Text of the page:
Leaf-out

witch hazel

Witch hazel was once the dowser’s favorite source of forked sticks. But nowadays the few dowsers still practicing their ancient and ridiculous craft are just as likely to improvise with wire from a coathanger — good news for the witch hazels, I suppose. But just look at this tree: doesn’t it look like a great place to hang a coat?

trail blaze

For six months the trees have stood bare and exposed, and I’ve had nothing but convivial feelings toward them. But now suddenly they are turning alien and inhuman. Where before I might’ve seen a face, now there’s nothing but a mask waiting to be carved. I’m seeing handles instead of hands, chair legs instead of limbs, and instead of company, a forest of empty chairs.

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Dave Bonta (bio) crowd-sources his problems by following his gut, which he shares with 100 trillion of his closest microbial friends — a close-knit, symbiotic community comprising several thousand species of bacteria, fungi, and protozoa. In a similarly collaborative fashion, all of Dave's writing is available for reuse and creative remix under a Creative Commons Attribution-ShareAlike 3.0 United States License. For attribution in printed material, his name (Dave Bonta) will suffice, but for web use, please link back to the original. Contact him for permission to waive the "share alike" provision (e.g. for use in a conventionally copyrighted work).

10 Comments


  1. I love that last line! it sums up the tree-loving logger’s torment. (and yes, there are such creatures!)
    But a reverence for trees does not preclude a reverence for their wood and its possible uses. Carefully selected, gently harvested and lovingly transformed, a limb can be preserved as a chair arm, gracing a sunny corner of a room with a reflection of the grace of its origin, and ultimately saved from its destiny of decay and decomposition. The cycle is grace itself, but sometimes stopping the cycle is capturing time, not in a bottle, but in a chair arm.
    The balance is in seeing one time this way, one time that way, and never obsessing on the same view.

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  2. The balance is in seeing one time this way, one time that way, and never obsessing on the same view.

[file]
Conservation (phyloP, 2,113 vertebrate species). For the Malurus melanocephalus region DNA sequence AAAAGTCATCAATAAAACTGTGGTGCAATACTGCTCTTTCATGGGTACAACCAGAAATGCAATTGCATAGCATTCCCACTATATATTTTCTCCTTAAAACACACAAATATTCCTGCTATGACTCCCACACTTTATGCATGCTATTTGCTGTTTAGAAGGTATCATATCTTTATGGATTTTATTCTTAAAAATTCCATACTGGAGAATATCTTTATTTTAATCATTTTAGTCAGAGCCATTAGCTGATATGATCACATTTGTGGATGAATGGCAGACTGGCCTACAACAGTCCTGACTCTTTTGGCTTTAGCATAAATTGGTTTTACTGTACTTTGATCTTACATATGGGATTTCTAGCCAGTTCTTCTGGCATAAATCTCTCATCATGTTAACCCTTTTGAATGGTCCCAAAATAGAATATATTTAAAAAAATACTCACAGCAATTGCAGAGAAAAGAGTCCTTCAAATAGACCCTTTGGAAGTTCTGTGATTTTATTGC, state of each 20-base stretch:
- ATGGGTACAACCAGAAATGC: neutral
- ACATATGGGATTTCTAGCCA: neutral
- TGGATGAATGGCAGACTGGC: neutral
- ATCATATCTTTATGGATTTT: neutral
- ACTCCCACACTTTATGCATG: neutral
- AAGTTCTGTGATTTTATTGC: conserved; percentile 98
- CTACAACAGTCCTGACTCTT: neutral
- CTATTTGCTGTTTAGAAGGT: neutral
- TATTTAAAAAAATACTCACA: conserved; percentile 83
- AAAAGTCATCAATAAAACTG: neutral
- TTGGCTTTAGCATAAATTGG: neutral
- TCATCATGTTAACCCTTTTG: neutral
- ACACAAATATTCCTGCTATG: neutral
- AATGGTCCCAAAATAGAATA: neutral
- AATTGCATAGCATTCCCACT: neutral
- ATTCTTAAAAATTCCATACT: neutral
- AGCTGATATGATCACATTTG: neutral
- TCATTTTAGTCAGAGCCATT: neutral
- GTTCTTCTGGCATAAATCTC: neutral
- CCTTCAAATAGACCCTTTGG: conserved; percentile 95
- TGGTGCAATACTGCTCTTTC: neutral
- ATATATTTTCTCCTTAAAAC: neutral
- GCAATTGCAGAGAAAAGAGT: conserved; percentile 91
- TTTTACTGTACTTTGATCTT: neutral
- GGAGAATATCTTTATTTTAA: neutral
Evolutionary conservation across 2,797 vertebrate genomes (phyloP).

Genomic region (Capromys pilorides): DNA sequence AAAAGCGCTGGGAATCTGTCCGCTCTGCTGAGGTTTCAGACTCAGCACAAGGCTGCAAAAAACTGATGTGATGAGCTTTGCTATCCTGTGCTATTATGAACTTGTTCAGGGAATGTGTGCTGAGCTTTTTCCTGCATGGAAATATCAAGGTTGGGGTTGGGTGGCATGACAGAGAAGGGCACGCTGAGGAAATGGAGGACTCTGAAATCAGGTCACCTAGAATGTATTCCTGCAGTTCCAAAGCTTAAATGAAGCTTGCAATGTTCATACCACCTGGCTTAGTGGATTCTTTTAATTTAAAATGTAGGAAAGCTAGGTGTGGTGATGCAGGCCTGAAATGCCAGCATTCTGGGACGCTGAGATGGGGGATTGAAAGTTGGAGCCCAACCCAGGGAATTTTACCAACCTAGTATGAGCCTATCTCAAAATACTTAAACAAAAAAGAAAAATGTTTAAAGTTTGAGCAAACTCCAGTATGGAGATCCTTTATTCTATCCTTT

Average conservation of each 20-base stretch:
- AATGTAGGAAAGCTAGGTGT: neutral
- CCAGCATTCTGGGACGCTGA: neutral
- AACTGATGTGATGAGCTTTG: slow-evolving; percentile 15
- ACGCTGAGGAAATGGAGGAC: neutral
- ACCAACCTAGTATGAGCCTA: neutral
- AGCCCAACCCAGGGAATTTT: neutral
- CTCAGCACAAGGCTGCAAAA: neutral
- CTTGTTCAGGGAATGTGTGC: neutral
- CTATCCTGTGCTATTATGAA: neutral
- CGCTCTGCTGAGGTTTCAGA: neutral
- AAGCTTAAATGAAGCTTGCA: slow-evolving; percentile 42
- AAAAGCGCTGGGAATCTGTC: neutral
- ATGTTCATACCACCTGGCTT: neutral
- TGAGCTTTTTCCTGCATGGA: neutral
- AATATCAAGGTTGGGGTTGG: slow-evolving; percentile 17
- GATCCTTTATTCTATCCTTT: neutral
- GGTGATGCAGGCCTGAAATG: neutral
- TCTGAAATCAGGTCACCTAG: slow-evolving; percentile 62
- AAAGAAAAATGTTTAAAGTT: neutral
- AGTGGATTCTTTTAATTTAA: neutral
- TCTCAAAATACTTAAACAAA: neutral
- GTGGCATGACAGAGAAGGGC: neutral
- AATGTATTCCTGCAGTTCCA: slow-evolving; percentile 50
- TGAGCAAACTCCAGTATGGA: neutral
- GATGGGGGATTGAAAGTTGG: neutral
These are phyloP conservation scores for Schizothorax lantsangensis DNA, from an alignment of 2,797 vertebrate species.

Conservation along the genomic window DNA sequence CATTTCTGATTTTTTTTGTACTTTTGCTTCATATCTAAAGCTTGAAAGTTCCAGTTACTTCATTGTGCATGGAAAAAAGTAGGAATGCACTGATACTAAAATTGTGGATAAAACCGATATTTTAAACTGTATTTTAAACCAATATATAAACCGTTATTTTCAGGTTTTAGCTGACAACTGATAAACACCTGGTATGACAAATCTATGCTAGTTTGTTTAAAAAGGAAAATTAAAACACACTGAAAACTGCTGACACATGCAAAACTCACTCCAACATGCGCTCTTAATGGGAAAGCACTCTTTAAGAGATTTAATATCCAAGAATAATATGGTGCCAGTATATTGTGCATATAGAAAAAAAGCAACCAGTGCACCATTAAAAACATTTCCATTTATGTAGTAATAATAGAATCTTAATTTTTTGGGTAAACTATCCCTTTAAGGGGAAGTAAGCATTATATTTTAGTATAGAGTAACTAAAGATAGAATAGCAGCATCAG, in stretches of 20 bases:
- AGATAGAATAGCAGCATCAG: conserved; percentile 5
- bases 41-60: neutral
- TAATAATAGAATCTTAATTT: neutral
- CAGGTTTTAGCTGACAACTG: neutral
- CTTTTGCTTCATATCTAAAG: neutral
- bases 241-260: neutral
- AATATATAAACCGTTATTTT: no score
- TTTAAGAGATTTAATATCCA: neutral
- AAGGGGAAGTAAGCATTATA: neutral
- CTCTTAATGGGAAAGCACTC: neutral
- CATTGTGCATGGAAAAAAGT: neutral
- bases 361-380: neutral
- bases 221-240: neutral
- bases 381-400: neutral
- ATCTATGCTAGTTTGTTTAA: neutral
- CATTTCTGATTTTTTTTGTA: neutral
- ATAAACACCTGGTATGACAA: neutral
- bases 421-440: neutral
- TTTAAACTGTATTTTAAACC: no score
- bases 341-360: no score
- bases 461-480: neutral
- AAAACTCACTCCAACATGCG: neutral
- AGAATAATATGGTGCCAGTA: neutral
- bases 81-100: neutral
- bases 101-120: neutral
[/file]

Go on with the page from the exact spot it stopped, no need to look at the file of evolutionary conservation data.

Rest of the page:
Well put. I like wooden things, and I do feel that a local, small-scale forest products industry is a vital part of the Appalachian economy.

    Unfortunately, here in PA, lumber companies ship hardwoods all the way to China to make furniture, which other companies then import. Nothing against the Chinese, but that just ain’t right. Also, because black cherry wood is currently prized, lumber companies big and small in PA are actively working to perpetuate clearcut regimens that favor black cherry monocultures, with predictably devastating effects on forest ecology.

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  3. Cady — that’s an interesting perspective I had never considered. I’m not a logger fan, but I just noted today how many trees were down on the forest ground. I can see your point about making something beautiful from the trees instead of witnessing the sight of their decay. I do also enjoy wooden things, paticularly those “things” which are used in conjunction with nature. (What am I thinking of?)

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  4. That top photo is beautiful. Says “spring” to me – when the forests are still wide open and just a few bright green leaves start bursting out. Nice melancholy post, Dave. :-)

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  5. Perhaps the alien and inhuman impressions you felt arose because we have nothing analogous to leaves sprouting from our limbs. A leafless winter tree is easily anthromorphized; we have trunks and limbs just as the trees do.

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  6. Gina Marie – But of course, those downed logs are a boon for many forest critters, from mice and chipmunks to snails, millipedes, beetles, and a zillion other invertebrate species, not to mention fungi, bacteria, etc. So to me, the sight of their decay is a beautiful thing!

    Peter, leslee, Jarrett – Thanks.

    Larry – Exactly.

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  7. Pear or peach branches are the favored dousing implements around here. I come from the prarie, where iron or brass rods are preferred. I won’t argue about it with you, but here on the ridges, where seams of water are capricious and contradictory, I’ll douse before calling the well-driller.

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  8. Pear or peach? Interesting.

    I talked to a well driller once who admitted that it’s all a complete mystery. “You can drill two wells six feet apart, and one will run muddy [as my well often does] and the other will run clear,” he said. Or won’t run at all.

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